Overall strength is important. You don't have to be a Mike Martin beastmonster in the weight room but a WDE has to be strong enough to not get turned by the tackle. This is also a technique issue though it's not a skill that needs years to develop—a big sophomore year leap is expected at this position as the kid gains weight, strength, and the footwork and balance to be able to keep his shoulders pointed toward the football.
As echoed in Mattison's statements in 2011 regarding WDEs, Walsh calls his rush DEs "the substance off the defensive team" since their ability to put pressure on the quarterback can make or break a defense. This is why great DEs are at such a premium in today's NFL.
The last piece is willpower, which in scouting parlance becomes "high motor." WDEs typically get rotated a lot because they burn a gazillion calories on each play. Because this spot is supposed to win 1-on-1 battles and kill plays himself, success on the second and third moves can make a huge difference.
Walsh's Favorite Wolverine: If James Hall and Larry Stevens had a baby, and that baby came out 6'5/260 and immediately ate the doctor. Michigan just hasn't had the freaks here unless you count Woodley and I'm saving him. Stevens didn't have the sacks but generated hurries. And Hall: because he's 6'2 every scout from the early recruiting years to modern NFL trade talkers underrates him, despite consistent production at every level. Hall is second (to Graham) in career sacks and 6th in TFLs among Wolverines and was the 1997 team's secret weapon. Both guys were often extolled for their virtues under the hood.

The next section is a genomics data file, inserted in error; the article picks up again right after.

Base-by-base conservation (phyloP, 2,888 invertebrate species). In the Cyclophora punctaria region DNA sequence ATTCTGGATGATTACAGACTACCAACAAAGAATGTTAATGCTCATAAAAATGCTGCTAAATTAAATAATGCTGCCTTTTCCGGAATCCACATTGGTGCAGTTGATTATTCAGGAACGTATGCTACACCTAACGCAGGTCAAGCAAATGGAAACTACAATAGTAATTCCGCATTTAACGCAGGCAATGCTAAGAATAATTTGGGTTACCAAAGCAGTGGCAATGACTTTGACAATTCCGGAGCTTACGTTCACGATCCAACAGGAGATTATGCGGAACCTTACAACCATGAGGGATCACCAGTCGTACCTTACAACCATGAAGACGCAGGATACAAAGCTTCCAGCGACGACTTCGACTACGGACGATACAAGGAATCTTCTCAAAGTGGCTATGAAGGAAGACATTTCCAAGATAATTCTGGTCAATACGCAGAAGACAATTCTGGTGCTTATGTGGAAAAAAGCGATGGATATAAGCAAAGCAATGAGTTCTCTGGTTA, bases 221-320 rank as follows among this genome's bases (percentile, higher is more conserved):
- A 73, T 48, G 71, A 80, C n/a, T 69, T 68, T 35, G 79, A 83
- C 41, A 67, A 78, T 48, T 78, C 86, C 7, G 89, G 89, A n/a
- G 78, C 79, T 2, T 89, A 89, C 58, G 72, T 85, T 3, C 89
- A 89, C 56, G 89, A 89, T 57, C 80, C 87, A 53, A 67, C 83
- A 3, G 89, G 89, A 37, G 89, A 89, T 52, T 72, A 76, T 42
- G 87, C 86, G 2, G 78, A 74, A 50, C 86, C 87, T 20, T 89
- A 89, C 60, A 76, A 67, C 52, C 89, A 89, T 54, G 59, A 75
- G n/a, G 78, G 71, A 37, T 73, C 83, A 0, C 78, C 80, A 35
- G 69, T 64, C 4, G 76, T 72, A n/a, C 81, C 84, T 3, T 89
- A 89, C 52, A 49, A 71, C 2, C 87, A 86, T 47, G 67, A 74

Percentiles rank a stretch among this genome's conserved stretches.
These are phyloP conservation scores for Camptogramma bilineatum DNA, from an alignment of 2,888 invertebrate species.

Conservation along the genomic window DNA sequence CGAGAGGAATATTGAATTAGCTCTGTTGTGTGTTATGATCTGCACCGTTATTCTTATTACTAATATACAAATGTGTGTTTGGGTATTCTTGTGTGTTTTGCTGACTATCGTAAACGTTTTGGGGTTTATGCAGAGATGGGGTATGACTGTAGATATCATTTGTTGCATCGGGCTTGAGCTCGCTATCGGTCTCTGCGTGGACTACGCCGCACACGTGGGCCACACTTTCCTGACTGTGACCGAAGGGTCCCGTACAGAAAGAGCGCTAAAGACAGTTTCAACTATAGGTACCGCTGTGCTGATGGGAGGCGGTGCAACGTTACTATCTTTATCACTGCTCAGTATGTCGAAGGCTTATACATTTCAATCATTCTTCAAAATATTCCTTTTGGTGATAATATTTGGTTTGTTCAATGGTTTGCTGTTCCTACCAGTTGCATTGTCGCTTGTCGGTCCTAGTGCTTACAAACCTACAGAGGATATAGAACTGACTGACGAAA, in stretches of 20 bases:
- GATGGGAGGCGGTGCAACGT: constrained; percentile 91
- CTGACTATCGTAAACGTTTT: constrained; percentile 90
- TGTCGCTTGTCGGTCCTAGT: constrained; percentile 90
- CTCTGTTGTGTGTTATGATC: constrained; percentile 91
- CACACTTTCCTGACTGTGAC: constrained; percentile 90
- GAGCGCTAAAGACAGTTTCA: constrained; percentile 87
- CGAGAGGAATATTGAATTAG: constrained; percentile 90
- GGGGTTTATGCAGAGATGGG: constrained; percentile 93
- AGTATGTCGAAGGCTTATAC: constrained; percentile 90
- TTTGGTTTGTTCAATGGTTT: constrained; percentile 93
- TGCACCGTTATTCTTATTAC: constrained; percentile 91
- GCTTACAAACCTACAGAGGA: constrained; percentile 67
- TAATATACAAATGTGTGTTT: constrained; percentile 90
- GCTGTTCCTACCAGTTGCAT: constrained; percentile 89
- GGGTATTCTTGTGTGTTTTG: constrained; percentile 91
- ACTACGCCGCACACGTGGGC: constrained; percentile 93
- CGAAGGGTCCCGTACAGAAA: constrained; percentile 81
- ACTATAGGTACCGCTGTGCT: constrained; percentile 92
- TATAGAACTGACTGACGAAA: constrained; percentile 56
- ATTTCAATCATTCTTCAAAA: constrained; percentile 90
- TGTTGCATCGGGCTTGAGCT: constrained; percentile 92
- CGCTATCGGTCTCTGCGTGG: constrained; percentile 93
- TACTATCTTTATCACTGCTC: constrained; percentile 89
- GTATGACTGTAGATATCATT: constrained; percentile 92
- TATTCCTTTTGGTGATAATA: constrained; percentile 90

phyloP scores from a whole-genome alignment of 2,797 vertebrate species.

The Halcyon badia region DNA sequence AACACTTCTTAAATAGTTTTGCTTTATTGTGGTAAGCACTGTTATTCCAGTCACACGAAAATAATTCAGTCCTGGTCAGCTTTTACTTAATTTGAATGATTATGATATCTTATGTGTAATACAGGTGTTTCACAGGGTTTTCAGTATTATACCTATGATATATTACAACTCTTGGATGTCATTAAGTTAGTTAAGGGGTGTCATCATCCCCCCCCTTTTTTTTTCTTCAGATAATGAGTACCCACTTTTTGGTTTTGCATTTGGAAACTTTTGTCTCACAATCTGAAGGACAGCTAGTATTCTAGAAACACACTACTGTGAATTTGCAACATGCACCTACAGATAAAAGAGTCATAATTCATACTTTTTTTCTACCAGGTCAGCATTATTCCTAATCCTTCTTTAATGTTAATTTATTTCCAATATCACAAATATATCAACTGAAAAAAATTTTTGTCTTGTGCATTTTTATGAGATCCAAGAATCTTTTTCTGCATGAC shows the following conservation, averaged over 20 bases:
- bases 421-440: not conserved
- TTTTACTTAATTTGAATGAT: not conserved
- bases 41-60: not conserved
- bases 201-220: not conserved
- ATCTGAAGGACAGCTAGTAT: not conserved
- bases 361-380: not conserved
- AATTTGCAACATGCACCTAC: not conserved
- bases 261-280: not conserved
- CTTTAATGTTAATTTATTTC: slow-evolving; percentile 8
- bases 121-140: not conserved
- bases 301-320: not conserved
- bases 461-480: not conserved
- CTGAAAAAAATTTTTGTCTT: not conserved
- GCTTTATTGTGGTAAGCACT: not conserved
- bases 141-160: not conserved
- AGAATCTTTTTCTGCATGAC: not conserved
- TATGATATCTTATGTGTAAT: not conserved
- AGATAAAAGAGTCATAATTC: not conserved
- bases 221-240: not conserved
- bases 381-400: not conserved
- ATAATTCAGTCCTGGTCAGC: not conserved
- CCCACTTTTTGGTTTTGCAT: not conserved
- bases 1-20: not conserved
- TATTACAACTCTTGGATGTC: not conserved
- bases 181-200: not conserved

What to look for in a Scouting Report: EXPLOSIONS! I know I said this for SDE but even more so. You know these guys on sight because the innate quickness and strength makes them terrors against high schoolers. Skipping over the blue chips (or like Ra'Shede Hageman who would have been a blue chip if he accepted Florida's offer to play DE rather than Minnesota's offer of tight end) 3-stars who shine seem to have athletic tickmarks or the proverbial motor. I noticed some of the big performers from high school All-American games (Ray Drew, Alex Okafor, a million dudes who went to Florida) tend to fare well—about the worst among Army game standouts of yore was Victor Abiamiri, who was still pretty good. The pushers had ridiculous squats (Simon's was 700!)